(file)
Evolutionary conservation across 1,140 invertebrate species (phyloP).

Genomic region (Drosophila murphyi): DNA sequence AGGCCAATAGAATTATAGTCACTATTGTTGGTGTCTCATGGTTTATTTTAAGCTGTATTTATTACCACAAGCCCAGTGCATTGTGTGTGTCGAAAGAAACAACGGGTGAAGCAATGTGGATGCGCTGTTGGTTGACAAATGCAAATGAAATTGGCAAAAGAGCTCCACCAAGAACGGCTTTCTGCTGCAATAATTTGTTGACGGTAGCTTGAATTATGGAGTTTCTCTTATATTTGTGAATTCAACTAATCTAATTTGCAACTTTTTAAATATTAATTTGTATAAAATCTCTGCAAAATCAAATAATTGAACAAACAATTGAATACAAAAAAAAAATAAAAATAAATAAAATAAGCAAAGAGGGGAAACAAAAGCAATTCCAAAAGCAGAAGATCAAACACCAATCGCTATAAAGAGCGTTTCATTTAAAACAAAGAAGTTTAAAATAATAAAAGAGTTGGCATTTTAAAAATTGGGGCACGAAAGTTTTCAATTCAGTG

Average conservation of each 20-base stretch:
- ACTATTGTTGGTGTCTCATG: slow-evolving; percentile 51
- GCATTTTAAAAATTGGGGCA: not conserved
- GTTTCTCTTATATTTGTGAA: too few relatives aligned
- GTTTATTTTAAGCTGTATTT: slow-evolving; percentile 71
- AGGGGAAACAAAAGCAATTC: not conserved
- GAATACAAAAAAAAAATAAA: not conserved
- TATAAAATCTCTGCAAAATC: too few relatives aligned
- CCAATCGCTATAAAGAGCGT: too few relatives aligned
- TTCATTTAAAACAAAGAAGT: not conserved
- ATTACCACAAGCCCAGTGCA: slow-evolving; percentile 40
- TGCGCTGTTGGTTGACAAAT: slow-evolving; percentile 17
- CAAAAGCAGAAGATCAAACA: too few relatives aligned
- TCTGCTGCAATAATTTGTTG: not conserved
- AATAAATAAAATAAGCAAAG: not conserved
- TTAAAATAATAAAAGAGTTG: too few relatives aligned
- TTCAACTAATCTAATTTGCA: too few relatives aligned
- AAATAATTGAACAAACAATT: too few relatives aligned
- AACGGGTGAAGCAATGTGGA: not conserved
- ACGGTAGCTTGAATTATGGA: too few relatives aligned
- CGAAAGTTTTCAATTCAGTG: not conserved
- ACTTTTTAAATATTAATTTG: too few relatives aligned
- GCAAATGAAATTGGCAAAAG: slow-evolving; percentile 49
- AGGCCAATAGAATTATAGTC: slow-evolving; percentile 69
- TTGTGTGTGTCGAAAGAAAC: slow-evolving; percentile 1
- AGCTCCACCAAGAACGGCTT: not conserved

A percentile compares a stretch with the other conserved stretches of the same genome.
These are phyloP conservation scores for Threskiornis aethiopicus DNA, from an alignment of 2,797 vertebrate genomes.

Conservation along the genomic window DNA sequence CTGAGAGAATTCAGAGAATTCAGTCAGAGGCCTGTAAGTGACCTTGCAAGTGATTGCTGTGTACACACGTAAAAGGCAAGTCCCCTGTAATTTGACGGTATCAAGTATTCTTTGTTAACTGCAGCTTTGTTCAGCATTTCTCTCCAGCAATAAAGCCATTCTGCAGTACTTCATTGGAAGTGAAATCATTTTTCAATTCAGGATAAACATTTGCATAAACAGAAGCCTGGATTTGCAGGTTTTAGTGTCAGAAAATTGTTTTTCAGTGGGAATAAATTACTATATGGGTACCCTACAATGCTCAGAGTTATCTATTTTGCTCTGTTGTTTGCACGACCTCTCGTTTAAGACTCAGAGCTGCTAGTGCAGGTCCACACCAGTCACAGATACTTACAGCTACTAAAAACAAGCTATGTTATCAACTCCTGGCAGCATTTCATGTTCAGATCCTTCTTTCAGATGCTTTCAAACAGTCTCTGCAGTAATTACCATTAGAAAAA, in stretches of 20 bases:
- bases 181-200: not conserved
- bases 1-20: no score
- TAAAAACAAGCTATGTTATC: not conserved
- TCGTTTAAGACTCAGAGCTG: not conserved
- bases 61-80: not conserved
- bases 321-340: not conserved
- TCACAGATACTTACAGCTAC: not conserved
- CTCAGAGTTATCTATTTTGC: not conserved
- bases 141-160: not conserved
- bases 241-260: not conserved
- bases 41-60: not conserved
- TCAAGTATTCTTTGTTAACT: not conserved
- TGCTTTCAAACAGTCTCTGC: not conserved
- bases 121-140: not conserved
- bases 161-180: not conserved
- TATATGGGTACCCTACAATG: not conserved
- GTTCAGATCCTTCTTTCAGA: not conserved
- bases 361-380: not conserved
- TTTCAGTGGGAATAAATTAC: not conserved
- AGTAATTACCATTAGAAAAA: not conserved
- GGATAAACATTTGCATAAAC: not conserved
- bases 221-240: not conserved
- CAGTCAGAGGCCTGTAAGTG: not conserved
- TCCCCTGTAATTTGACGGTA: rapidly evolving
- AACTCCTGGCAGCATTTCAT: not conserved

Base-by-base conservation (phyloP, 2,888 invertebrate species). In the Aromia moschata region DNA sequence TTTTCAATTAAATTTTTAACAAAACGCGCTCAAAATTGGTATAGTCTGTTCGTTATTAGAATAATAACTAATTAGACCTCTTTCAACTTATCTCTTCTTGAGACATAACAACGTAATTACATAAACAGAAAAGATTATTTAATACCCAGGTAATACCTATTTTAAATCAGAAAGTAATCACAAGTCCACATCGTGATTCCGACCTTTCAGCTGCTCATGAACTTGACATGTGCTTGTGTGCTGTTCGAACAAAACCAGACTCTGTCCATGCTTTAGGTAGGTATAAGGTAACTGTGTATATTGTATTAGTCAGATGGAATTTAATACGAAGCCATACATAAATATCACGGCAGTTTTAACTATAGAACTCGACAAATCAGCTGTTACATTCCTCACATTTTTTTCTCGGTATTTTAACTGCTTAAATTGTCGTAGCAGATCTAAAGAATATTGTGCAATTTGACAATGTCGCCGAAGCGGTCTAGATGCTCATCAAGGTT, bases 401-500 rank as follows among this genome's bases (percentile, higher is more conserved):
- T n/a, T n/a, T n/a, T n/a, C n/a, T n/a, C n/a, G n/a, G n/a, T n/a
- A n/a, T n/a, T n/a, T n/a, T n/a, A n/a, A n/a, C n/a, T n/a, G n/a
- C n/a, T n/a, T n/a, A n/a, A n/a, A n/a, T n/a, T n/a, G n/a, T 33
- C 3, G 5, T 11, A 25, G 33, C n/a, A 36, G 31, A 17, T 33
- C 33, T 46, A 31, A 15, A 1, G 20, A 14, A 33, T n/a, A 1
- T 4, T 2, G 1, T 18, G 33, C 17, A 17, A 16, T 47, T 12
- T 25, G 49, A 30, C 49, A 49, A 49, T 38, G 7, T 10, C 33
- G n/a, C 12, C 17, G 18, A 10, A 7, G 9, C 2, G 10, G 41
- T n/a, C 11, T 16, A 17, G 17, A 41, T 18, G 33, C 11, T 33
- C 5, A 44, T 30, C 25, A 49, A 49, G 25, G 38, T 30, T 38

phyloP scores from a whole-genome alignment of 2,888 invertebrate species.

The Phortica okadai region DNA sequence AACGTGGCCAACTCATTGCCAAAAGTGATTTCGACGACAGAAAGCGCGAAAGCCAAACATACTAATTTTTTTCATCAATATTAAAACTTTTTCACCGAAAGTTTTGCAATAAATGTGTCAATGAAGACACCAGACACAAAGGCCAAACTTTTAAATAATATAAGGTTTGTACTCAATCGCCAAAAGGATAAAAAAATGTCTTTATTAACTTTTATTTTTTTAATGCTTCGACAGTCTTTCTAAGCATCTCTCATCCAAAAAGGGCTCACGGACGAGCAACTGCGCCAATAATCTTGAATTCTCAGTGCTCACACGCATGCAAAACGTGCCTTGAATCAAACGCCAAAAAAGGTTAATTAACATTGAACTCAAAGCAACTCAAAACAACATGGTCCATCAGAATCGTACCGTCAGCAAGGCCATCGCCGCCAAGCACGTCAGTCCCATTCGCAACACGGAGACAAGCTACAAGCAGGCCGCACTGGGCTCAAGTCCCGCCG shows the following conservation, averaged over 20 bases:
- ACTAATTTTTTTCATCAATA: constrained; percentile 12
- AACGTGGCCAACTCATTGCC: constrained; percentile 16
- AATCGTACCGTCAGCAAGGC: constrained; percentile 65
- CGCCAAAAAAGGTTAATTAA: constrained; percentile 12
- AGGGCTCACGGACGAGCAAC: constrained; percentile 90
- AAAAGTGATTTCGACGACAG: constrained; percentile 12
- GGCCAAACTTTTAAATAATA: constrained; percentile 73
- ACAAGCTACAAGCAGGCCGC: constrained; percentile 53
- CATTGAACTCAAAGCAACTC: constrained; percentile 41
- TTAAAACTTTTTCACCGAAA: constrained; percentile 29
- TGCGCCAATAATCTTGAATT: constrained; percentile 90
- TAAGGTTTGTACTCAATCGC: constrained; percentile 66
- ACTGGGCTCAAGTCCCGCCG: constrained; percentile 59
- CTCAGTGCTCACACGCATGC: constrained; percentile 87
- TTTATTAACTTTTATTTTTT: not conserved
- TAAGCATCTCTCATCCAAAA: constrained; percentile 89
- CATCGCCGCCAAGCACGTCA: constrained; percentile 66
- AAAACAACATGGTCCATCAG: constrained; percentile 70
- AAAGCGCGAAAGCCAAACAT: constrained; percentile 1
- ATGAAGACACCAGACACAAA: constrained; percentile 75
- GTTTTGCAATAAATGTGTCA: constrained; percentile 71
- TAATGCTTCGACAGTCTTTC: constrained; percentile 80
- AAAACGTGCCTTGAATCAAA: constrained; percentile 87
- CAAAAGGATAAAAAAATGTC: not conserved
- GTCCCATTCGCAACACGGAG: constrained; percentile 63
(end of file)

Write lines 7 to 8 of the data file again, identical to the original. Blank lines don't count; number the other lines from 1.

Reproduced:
- GTTTATTTTAAGCTGTATTT: slow-evolving; percentile 71
- AGGGGAAACAAAAGCAATTC: not conserved